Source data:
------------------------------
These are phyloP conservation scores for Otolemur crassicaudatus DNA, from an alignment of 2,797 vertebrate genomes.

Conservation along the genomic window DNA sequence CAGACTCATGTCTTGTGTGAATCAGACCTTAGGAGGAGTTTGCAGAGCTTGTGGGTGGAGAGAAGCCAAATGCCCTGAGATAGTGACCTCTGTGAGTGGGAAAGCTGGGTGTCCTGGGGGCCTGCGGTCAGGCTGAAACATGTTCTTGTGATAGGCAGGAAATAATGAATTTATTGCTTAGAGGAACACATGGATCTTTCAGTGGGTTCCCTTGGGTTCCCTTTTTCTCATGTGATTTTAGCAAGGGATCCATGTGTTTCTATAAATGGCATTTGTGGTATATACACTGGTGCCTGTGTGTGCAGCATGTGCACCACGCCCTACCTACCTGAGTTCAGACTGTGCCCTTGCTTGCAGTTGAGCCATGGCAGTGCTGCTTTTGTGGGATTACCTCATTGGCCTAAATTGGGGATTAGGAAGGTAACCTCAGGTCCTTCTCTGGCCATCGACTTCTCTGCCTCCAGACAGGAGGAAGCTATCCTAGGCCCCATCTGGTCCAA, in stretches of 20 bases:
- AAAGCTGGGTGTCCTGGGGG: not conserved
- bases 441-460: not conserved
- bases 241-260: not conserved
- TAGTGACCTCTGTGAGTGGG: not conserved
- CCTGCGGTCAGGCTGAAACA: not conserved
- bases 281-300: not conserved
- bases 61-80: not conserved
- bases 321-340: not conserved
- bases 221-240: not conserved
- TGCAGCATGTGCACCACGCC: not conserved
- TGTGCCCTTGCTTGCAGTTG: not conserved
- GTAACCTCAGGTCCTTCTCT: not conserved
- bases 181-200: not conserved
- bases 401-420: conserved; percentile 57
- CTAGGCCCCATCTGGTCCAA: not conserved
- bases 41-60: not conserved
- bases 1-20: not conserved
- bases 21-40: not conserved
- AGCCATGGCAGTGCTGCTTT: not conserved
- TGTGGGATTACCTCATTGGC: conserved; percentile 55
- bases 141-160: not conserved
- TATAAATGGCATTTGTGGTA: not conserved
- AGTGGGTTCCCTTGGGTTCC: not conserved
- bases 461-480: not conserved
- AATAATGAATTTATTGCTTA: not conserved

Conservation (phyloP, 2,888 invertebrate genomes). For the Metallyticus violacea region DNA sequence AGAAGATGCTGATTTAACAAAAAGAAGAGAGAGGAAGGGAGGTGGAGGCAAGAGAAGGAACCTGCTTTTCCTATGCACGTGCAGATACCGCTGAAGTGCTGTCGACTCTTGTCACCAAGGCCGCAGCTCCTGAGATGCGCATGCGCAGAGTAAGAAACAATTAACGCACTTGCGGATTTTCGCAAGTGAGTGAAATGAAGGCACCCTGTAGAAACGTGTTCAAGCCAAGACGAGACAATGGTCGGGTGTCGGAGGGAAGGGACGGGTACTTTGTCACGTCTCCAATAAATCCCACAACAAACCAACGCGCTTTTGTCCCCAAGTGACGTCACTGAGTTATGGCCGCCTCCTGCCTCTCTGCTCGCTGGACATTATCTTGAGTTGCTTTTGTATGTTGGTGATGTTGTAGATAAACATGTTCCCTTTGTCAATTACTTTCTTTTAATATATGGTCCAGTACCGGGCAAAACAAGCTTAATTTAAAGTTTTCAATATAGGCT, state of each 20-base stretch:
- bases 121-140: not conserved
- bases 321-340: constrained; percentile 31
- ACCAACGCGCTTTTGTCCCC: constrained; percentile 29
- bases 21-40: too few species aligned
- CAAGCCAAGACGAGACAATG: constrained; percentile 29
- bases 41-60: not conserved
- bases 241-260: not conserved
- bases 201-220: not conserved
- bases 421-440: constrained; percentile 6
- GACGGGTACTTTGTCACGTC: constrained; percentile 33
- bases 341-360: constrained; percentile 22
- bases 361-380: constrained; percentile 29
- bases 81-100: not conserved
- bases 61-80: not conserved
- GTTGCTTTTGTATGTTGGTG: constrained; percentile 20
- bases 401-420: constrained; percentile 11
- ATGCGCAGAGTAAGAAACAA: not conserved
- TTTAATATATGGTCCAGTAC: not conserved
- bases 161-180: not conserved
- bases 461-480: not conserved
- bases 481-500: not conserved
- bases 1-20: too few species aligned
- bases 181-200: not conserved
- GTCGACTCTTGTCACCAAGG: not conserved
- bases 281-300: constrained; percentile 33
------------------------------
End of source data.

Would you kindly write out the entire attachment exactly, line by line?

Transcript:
These are phyloP conservation scores for Otolemur crassicaudatus DNA, from an alignment of 2,797 vertebrate genomes.

Conservation along the genomic window DNA sequence CAGACTCATGTCTTGTGTGAATCAGACCTTAGGAGGAGTTTGCAGAGCTTGTGGGTGGAGAGAAGCCAAATGCCCTGAGATAGTGACCTCTGTGAGTGGGAAAGCTGGGTGTCCTGGGGGCCTGCGGTCAGGCTGAAACATGTTCTTGTGATAGGCAGGAAATAATGAATTTATTGCTTAGAGGAACACATGGATCTTTCAGTGGGTTCCCTTGGGTTCCCTTTTTCTCATGTGATTTTAGCAAGGGATCCATGTGTTTCTATAAATGGCATTTGTGGTATATACACTGGTGCCTGTGTGTGCAGCATGTGCACCACGCCCTACCTACCTGAGTTCAGACTGTGCCCTTGCTTGCAGTTGAGCCATGGCAGTGCTGCTTTTGTGGGATTACCTCATTGGCCTAAATTGGGGATTAGGAAGGTAACCTCAGGTCCTTCTCTGGCCATCGACTTCTCTGCCTCCAGACAGGAGGAAGCTATCCTAGGCCCCATCTGGTCCAA, in stretches of 20 bases:
- AAAGCTGGGTGTCCTGGGGG: not conserved
- bases 441-460: not conserved
- bases 241-260: not conserved
- TAGTGACCTCTGTGAGTGGG: not conserved
- CCTGCGGTCAGGCTGAAACA: not conserved
- bases 281-300: not conserved
- bases 61-80: not conserved
- bases 321-340: not conserved
- bases 221-240: not conserved
- TGCAGCATGTGCACCACGCC: not conserved
- TGTGCCCTTGCTTGCAGTTG: not conserved
- GTAACCTCAGGTCCTTCTCT: not conserved
- bases 181-200: not conserved
- bases 401-420: conserved; percentile 57
- CTAGGCCCCATCTGGTCCAA: not conserved
- bases 41-60: not conserved
- bases 1-20: not conserved
- bases 21-40: not conserved
- AGCCATGGCAGTGCTGCTTT: not conserved
- TGTGGGATTACCTCATTGGC: conserved; percentile 55
- bases 141-160: not conserved
- TATAAATGGCATTTGTGGTA: not conserved
- AGTGGGTTCCCTTGGGTTCC: not conserved
- bases 461-480: not conserved
- AATAATGAATTTATTGCTTA: not conserved

Conservation (phyloP, 2,888 invertebrate genomes). For the Metallyticus violacea region DNA sequence AGAAGATGCTGATTTAACAAAAAGAAGAGAGAGGAAGGGAGGTGGAGGCAAGAGAAGGAACCTGCTTTTCCTATGCACGTGCAGATACCGCTGAAGTGCTGTCGACTCTTGTCACCAAGGCCGCAGCTCCTGAGATGCGCATGCGCAGAGTAAGAAACAATTAACGCACTTGCGGATTTTCGCAAGTGAGTGAAATGAAGGCACCCTGTAGAAACGTGTTCAAGCCAAGACGAGACAATGGTCGGGTGTCGGAGGGAAGGGACGGGTACTTTGTCACGTCTCCAATAAATCCCACAACAAACCAACGCGCTTTTGTCCCCAAGTGACGTCACTGAGTTATGGCCGCCTCCTGCCTCTCTGCTCGCTGGACATTATCTTGAGTTGCTTTTGTATGTTGGTGATGTTGTAGATAAACATGTTCCCTTTGTCAATTACTTTCTTTTAATATATGGTCCAGTACCGGGCAAAACAAGCTTAATTTAAAGTTTTCAATATAGGCT, state of each 20-base stretch:
- bases 121-140: not conserved
- bases 321-340: constrained; percentile 31
- ACCAACGCGCTTTTGTCCCC: constrained; percentile 29
- bases 21-40: too few species aligned
- CAAGCCAAGACGAGACAATG: constrained; percentile 29
- bases 41-60: not conserved
- bases 241-260: not conserved
- bases 201-220: not conserved
- bases 421-440: constrained; percentile 6
- GACGGGTACTTTGTCACGTC: constrained; percentile 33
- bases 341-360: constrained; percentile 22
- bases 361-380: constrained; percentile 29
- bases 81-100: not conserved
- bases 61-80: not conserved
- GTTGCTTTTGTATGTTGGTG: constrained; percentile 20
- bases 401-420: constrained; percentile 11
- ATGCGCAGAGTAAGAAACAA: not conserved
- TTTAATATATGGTCCAGTAC: not conserved
- bases 161-180: not conserved
- bases 461-480: not conserved
- bases 481-500: not conserved
- bases 1-20: too few species aligned
- bases 181-200: not conserved
- GTCGACTCTTGTCACCAAGG: not conserved
- bases 281-300: constrained; percentile 33